Can Pollinator Stewardship Council v. EPA Help Solve the Colony Collapse Disorder Crisis? – Pt. I
by Alexander Martone, Staff Contributor
The Environmental Protection Agency is in federal court again. What is the source of its troubles this time? Owners of coal-fueled power plants? Boosters of the spotted owl? Disposers of hazardous waste?
No. This time, it’s the honeybee.
In this three part series, the Georgetown International Environmental Law Review will explore an effort to defend bee populations threatened with Colony Collapse Disorder using a lawsuit, Pollinator Stewardship Council, et al. v. U.S. Environmental Protection Agency. Part I looks at the importance of bees, the crisis of Colony Collapse Disorder, and attempts to respond to it. Part II addresses the allegations of the Pollinator Stewardship Council in its lawsuit and the counter-arguments of the EPA. Part III considers the possible results of this still-pending case.
Part I: Busy Bees and a Deadly Disease
There’s a reason for saying that a hard worker is “as busy as a bee.”
The common honey bee, Apis mellifera, plays a crucial role in making beeswax, producing honey, and pollinating a wide range of fruit, vegetable, and nut crops. Ancient Egyptians inscribed images of beekeeping on the walls of their temples, and European colonists to the Americas brought buzzing hives with them across the Atlantic so that these yellow and black insects could help propagate the species of plants tucked away in the ships’ holds as well.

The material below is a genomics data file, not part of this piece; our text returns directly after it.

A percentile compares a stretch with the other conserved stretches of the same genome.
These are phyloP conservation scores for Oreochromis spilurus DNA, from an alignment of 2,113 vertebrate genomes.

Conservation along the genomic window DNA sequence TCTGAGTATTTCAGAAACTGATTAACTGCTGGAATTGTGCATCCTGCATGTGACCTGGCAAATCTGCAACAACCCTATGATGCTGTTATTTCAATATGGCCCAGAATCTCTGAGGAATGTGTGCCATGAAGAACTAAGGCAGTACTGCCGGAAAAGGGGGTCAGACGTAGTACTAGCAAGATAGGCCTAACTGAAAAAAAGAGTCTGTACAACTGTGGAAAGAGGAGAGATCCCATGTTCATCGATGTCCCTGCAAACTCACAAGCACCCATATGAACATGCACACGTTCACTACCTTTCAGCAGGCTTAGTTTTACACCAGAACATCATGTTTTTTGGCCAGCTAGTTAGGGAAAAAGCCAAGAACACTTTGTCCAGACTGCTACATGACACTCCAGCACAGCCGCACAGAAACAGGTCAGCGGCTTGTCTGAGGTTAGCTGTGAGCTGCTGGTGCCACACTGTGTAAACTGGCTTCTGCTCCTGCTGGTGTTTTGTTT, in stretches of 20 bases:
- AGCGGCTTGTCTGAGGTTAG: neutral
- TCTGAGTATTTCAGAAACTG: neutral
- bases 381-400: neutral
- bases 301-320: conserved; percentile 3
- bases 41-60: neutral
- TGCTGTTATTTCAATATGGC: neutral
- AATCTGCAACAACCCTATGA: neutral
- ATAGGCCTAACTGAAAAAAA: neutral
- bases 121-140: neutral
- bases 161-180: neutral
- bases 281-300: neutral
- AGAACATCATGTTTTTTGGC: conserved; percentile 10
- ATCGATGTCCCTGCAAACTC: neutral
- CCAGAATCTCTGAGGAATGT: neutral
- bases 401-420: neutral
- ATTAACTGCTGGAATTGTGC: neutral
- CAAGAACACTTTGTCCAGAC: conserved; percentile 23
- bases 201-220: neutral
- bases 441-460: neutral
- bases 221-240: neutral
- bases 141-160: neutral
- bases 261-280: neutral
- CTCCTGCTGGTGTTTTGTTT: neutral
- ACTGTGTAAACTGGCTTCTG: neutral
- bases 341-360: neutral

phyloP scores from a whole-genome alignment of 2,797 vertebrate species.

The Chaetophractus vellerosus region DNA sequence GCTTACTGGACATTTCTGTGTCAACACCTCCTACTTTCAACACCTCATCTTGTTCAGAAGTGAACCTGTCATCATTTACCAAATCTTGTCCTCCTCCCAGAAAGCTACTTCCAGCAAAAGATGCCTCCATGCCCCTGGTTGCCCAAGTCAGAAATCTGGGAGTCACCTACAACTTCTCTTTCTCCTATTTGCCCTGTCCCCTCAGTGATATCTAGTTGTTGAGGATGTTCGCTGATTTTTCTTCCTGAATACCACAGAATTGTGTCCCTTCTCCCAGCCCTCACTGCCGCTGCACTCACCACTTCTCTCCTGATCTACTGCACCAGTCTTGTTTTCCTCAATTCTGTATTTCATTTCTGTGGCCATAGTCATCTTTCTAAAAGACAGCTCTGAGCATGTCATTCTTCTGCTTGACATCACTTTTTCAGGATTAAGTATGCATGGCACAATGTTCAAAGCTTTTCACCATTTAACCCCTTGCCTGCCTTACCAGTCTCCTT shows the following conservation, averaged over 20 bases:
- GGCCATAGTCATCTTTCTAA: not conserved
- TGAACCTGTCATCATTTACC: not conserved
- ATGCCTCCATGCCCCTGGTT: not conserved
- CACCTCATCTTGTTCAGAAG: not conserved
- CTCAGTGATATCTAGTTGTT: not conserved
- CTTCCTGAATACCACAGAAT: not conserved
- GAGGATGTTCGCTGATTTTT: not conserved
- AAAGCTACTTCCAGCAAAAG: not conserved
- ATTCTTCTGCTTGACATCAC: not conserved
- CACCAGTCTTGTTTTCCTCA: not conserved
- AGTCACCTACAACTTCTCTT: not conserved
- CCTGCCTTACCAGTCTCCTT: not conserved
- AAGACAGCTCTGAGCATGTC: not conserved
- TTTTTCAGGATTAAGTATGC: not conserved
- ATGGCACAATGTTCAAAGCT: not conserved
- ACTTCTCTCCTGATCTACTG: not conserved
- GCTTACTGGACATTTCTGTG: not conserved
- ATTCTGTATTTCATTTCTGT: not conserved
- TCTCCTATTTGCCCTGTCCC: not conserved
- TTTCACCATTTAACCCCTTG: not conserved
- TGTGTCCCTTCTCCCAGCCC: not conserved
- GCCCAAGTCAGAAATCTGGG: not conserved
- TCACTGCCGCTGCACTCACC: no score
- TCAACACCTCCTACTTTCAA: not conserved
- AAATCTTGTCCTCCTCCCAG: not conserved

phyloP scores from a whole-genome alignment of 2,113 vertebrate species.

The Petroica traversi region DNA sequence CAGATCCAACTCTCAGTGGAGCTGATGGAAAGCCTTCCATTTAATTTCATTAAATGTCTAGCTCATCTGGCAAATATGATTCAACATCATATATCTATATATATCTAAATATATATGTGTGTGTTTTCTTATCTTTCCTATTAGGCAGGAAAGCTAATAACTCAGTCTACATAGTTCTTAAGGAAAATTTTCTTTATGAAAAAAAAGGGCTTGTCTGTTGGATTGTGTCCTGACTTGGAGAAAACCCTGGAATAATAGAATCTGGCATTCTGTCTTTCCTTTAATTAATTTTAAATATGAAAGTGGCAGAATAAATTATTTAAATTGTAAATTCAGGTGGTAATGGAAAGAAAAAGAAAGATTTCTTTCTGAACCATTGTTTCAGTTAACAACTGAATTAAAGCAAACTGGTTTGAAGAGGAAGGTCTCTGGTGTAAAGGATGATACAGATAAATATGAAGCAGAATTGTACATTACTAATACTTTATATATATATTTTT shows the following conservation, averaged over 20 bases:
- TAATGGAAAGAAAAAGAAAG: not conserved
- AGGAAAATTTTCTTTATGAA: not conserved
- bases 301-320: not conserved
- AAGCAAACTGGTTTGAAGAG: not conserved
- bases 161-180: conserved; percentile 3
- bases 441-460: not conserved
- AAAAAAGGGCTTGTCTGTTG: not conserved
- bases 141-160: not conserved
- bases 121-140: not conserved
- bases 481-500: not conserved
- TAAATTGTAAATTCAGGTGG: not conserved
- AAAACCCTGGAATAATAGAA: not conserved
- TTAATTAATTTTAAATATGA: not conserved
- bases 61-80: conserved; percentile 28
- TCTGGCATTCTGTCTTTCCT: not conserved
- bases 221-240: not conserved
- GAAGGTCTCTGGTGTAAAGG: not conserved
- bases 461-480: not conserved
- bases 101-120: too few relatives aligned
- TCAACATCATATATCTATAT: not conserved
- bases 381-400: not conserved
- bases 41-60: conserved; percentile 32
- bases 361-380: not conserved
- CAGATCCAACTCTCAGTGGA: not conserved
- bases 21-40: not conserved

Today, the honey bee remains a crucial pillar of modern agriculture and the American economy. Fully one-third of the nation’s food supply comes from crops pollinated by bees, including produce like apples, oranges, blueberries, cherries, almonds, and squash. The federal government estimates that the domestic economic impact of bees is around $24 billion per year.
For all its usefulness, the busy honey bee is under attack by an unknown assailant. In recent years, a mysterious malady now known as Colony Collapse Disorder has struck honey bee populations in the United States and Europe.They leave behind a live queen bee and a brood of immature worker bees, who are unable to successfully work the hive and who, in situations of domestication, seem unwilling to take food from a human beekeeper.
Such behavior in bees is quite perplexing. Bees are very social creatures, and abandoning the hive would seem to go against their very nature. Even more perplexing to scientists has been the cause of Colony Collapse Disorder.
While isolated incidents of Colony Collapse Disorder have been documented as far back as the early 20th century, the problem exploded in late 2006. The Apiary Inspectors of America, an organization for professional beekeepers, found that on average its members lost a staggering 38% of their bee colonies in the winter of 2006-2007 alone. Since then, the problem has only grown. By some estimates, the entire honey bee population of the United States has plummeted to less than half of what it was in 1945. This has left beekeepers, farmers, scientists, and policymakers scrambling for an answer.
“The honey bee population of the United States has plummeted to less than half of what it was in 1945, leaving beekeepers, farmers, scientists, and policymakers scrambling for an answer.”
Despite the fact that we have long understood the importance of bees, there is no scientific consensus on what causes Colony Collapse Disorder. In the past, parasites like Varroa mites and tracheal mites caused die-offs of bees in the 1980s, while pathogens like Paenibacillus larvae triggered colony losses in the 1940s. These prior cases have led some to look for a new parasite or pathogen to explain this new disease.